Black people continue to be unemployed at twice the rate of whites in the United States, and various studies show that racism, rather than other factors, is likely the cause.
The pattern has been consistent statistically for about 60 years, notes D.C.-based reporter and writer Andy Kroll in an eye-opening article published today in TomDispatch.
Yes, for whatever reason, black people tend to have criminal records at disproportionately high rates compared to whites. And employers -- perhaps not always unfairly -- tend to choose job prospects who aren't ex-cons. The sickening truth is, though, as Kroll notes, status as an ex-con doesn't seem to be as important to employers as race.
In one study conducted in Wisconsin in 2001, two white guys and two black guys went looking for jobs. One in each pair took turns pretending to have a criminal record. Employers, it turned out, were far more likely to call back a white ex-con than a black person with no criminal record.
Another study in the early 2000s, Kroll points out, proved that employers were less likely to call back applicants with perceived "black" names.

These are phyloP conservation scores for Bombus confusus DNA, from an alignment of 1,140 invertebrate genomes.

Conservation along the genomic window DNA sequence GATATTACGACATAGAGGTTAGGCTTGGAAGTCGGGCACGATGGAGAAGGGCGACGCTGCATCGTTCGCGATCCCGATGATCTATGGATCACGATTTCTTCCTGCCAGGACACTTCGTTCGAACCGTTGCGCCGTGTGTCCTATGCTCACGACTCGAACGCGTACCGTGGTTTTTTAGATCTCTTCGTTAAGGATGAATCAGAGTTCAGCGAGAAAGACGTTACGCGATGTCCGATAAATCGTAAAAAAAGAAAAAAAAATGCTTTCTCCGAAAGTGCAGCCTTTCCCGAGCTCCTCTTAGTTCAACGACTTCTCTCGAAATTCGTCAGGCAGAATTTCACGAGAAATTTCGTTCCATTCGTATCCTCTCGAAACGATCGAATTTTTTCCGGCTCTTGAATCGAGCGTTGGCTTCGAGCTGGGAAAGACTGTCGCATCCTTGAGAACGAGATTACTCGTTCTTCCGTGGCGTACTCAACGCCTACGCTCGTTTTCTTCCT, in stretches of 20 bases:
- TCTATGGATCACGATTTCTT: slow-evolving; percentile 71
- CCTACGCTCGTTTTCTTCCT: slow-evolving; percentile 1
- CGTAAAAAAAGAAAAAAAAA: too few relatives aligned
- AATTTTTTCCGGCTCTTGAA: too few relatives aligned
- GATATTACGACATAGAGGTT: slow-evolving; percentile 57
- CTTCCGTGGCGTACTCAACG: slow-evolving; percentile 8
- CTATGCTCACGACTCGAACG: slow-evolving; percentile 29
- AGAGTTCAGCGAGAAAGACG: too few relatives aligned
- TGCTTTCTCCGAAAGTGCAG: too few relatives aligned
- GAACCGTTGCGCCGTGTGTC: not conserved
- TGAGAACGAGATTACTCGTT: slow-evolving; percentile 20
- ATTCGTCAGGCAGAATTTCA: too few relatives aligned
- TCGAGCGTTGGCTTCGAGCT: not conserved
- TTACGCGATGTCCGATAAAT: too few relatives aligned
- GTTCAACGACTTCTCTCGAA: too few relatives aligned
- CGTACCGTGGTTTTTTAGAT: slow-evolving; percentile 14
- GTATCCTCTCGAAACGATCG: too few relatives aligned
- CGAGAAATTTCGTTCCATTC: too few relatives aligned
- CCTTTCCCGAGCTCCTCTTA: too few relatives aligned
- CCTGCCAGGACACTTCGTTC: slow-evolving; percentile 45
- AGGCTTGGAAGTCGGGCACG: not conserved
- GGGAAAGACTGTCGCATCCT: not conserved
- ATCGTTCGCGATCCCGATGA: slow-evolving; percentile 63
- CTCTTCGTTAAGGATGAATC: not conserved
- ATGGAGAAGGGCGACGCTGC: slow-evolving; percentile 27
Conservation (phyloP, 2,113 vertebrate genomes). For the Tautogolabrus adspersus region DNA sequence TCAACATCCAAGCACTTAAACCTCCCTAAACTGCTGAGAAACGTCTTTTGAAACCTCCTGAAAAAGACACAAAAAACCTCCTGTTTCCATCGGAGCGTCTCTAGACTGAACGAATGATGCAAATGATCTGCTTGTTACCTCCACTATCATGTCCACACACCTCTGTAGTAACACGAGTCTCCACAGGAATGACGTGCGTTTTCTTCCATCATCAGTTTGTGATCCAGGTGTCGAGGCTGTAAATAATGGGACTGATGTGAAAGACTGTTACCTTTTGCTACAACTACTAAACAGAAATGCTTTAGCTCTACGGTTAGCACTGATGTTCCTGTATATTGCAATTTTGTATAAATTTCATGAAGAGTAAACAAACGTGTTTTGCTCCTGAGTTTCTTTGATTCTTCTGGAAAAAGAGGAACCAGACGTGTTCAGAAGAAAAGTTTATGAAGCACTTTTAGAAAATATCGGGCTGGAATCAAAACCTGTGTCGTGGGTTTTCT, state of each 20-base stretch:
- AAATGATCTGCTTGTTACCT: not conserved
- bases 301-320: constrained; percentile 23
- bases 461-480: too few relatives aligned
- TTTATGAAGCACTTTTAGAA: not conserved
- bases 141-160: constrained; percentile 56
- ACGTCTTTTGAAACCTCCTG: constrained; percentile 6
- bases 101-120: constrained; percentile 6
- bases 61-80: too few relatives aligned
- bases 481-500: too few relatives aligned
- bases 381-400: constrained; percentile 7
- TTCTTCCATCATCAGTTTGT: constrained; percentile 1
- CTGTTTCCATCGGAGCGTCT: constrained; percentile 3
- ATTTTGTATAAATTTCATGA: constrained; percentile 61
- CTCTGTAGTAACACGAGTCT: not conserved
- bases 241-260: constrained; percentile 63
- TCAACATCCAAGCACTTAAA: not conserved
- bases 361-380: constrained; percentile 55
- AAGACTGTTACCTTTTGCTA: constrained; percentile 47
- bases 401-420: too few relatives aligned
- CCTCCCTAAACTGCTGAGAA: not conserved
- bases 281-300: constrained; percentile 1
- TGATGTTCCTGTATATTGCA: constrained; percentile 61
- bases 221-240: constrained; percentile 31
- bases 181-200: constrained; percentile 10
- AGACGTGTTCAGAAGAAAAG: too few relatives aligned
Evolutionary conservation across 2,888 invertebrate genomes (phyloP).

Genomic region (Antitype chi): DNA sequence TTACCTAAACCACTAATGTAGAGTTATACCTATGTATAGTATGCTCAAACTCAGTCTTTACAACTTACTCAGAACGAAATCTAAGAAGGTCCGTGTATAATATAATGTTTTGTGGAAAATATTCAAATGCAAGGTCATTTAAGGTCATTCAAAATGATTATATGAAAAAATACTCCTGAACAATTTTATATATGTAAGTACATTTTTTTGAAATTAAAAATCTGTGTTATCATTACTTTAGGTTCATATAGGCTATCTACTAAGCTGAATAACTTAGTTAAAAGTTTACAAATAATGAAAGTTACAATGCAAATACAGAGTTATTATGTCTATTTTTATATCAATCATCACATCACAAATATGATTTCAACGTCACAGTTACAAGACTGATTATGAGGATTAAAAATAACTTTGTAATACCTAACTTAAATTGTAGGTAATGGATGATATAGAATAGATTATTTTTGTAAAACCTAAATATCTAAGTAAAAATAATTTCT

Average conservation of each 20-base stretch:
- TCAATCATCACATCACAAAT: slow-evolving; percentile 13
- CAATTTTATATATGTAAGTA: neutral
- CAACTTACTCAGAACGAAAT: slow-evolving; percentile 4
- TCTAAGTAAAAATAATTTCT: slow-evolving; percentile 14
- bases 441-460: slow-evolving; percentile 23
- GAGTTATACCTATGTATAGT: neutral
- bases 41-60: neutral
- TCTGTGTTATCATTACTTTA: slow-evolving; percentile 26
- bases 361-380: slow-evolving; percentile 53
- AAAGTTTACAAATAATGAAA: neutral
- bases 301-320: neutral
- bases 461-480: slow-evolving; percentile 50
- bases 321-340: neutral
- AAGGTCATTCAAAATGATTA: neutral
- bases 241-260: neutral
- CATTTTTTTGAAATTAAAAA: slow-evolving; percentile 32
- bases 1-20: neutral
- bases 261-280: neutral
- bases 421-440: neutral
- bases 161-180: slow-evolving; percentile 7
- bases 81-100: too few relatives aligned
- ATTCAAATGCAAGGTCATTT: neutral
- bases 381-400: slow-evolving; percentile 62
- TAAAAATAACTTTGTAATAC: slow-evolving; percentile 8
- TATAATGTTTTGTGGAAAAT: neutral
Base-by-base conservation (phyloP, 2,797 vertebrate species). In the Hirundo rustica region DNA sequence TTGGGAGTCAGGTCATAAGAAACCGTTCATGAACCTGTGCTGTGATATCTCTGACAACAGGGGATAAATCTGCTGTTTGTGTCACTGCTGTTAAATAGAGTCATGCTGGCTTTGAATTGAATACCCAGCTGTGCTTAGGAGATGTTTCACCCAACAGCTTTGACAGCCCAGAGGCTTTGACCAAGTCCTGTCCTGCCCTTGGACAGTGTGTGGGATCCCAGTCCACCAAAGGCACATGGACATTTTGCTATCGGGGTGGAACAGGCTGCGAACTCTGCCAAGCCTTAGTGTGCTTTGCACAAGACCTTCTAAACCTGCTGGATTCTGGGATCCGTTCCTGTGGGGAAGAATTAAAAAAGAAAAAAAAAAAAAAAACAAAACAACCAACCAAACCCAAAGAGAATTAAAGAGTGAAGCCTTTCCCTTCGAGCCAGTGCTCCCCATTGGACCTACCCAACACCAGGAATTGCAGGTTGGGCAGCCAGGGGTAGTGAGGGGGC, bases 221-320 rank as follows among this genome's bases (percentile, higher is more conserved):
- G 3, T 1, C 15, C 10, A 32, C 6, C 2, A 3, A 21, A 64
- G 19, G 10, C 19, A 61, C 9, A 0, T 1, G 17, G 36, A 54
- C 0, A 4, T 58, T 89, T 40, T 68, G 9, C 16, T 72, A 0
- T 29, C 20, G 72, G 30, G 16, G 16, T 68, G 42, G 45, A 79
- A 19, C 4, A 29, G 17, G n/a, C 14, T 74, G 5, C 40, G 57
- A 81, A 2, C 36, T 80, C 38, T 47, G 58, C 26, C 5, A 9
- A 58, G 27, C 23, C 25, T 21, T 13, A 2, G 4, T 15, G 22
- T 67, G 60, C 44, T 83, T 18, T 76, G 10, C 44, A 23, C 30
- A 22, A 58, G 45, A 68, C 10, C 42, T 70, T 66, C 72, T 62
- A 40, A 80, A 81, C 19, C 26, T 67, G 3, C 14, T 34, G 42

Kroll says that the latest unemployment stats indicate a history repeating itself:
Nationwide, the unemployment rate for black workers at 16.2 % is almost double the 9.1% rate for the rest of the population. And it's twice the 8% white jobless rate.
Though that stat holds up on average over the decades, occasionally the gap narrows. For example, Kroll writes, racist hiring practices seem to have lessened after a few years of well-publicized laws that established civil rights for blacks. After the gains made in the late 1960s, unemployment in 1970 stood at 5.8% for blacks and 3.3% for whites.
Solutions to the problem aren't clear, unfortunately. Kroll's article contains no easy answers.
For instance, should money be spent on job creation programs for black people that give less preference to whites, Hispanics, Asians or Native Americans?
At the least, it seems like employers need to re-examine their hiring practices -- and perhaps their own hearts.
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